The Kea has been observed feeding on the following plants:[31]

Kea on forest edge
Plants observed to be in kea diet
 
Fruits: Astelia nervosa Leaves and buds: Euphrasia zelandica
Coprosma pseudopunctata Gentianella bellidifolia
Coprosma pumila Gentianella spenceri
Coprosma serrulata Gnaphalium traversii
Cyathodes colensoi Hebe pauciramosa
Cyathodes fraseri Hebe vernicosa
Gaultheria depressa Lagenophora petiolata
Muehlenbeckia axillaris Nothofagus solandri var. cliff
Pentachondra pumila
Podocarpus nivalis
Seeds: Aciphylla colensoi Flowers: Celimisia coriacea
Aciphylla ferox Celimisia discolor var. ampla
Aciphylla monroi Celimisia spectabilis var. ang
Astelia nervosa Cotula pyrethrifolia
Hebe ciliolata Gentianella bellidifolia
Pimelea oreophila Gentianella patula
Pittosporum anomalum Gentianella spenceri
Plantago raoulia Haastia pulvinaris
Luzula campestris
Roots: Anisotome pilifera Entire plant: Anisotome aromatica var. arom
Celmisia coriacea Ourisia sessilifolia
Gingidium montanum Ourisia caespitosa
Notothlaspi australe Ourisia macrophylla
Ranunculus insignis

Threats and conservation[edit]

Together with local councils and runholders, the New Zealand government paid a bounty for Kea bills because the bird preyed upon livestock, mainly sheep.[37][39] It was intended that hunters would kill Kea only on the farms and council areas that paid the bounty, but some hunted them in national parks and in Westland, where they were officially protected. More than 150,000 were killed in the hundred years before 1970, when the bounty was lifted.[40] In the 1970s, the Kea received partial protection after a census counted only 5,000 birds. The government agreed to investigate any reports of problem birds and have them removed from the land.[22] In 1986 it was given full protection under the Wildlife Act 1953.

A study of Kea numbers in Nelson Lakes National Park showed a substantial decline in the population between 1999 and 2009, caused primarily by predation of Kea eggs and chicks.[41] Video cameras set up to monitor Kea nests in South Westland showed that possums killed Kea fledglings.[42]

Lead poisoning, mostly from building materials, is also a significant cause of premature deaths among Kea.[43][44] Research on lead toxicity in Kea living at Aoraki/Mount Cook found that of 38 live Kea tested all were found to have detectable blood lead levels, 26 considered dangerously high.[44] Additional analysis of 15 dead Kea sent to Massey University for diagnostic pathology between 1991 and 1997 found 9 bodies to have lead blood levels consistent with causing death.[45] Research conducted by Victoria University in 2008 confirmed that the natural curiosity of Kea which has enabled the species to adapt to its extreme environment, may increase its propensity to poisoning through ingestion of lead – i.e. the more investigative behaviours identified in a bird the higher its blood lead levels were likely to be.[46]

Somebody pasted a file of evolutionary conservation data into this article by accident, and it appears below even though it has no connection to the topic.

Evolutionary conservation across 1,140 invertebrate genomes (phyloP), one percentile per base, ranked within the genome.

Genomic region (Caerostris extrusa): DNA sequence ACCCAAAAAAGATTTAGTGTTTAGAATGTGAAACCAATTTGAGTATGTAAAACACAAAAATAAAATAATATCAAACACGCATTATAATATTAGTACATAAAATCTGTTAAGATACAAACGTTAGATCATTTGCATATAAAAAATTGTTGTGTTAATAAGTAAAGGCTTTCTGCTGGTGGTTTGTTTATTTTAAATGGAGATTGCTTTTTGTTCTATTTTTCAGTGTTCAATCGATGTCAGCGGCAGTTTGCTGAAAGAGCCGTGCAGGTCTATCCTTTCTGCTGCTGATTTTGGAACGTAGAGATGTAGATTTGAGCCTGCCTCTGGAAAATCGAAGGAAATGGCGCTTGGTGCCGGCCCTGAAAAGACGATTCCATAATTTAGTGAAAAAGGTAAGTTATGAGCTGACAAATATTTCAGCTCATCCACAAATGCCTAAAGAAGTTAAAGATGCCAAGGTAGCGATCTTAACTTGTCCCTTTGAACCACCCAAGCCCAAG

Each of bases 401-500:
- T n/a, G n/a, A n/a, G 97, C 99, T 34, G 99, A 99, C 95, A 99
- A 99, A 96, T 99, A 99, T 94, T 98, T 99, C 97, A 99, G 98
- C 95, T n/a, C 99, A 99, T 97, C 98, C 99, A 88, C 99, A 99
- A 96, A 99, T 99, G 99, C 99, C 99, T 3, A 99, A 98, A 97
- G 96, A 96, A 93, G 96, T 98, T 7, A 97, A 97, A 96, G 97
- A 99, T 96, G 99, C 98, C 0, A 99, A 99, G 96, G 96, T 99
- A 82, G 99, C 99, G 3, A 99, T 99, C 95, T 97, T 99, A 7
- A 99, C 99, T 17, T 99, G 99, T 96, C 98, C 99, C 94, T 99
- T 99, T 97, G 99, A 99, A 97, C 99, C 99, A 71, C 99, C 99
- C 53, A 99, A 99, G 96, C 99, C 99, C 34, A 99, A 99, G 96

Toxins used to control invasive pest mammals such as stoats and possums have also been implicated in Kea deaths. For example, 7 Kea were found dead following an aerial possum control operation at Fox Glacier in July 2008[47] and a further seven in August 2011, following an aerial possum control operation in Ōkārito Forest.[48] Traps are also considered a risk to Kea. In September 2011, hidden cameras caught Kea breaking into baited stoat traps in the Matukituki Valley. More than 75% of the traps had been sprung.[49]

Despite being classified as Nationally Endangered in the New Zealand Threat Classification System[50] and Vulnerable in the IUCN Red List and protected by law, Kea are still deliberately shot. For example, in the late 1990s, a Fox Glacier resident killed 33 Kea in the glacier car park[51] and in 2008, two Kea were shot in Arthur's Pass and stapled to a sign.[27]

Cultural references[edit]

The kea featured on the reverse side of the New Zealand $10 note between 1967 and 1992, when it was replaced with the whio.

References[edit]

  1. ^ BirdLife International (2012). "Nestor notabilis". IUCN Red List of Threatened Species. Version 2013.2. International Union for Conservation of Nature. Retrieved 26 November 2013. 
  2. ^ a b c Benham, W. B. (1906). Notes on the Flesh-eating Propensity of the Kea (Nestor notabilis). Transactions of the Royal Society of New Zealand, 39, 71–89.
  3. ^ Kea Conservation Trust Kea Conservation Status.
  4. ^ Lindsey, T., Morris, R. (2000) Field Guide To New Zealand Wildlife. Auckland: Harper Collins. (ISBN 1-86950-300-7)
  5. ^ a b c Kea – Mountain Parrot, NHNZ. (1 hour documentary)
  6. ^ http://www.stuff.co.nz/national/10417383/Sticky-beak-is-New-Zealands-tooled-up-kea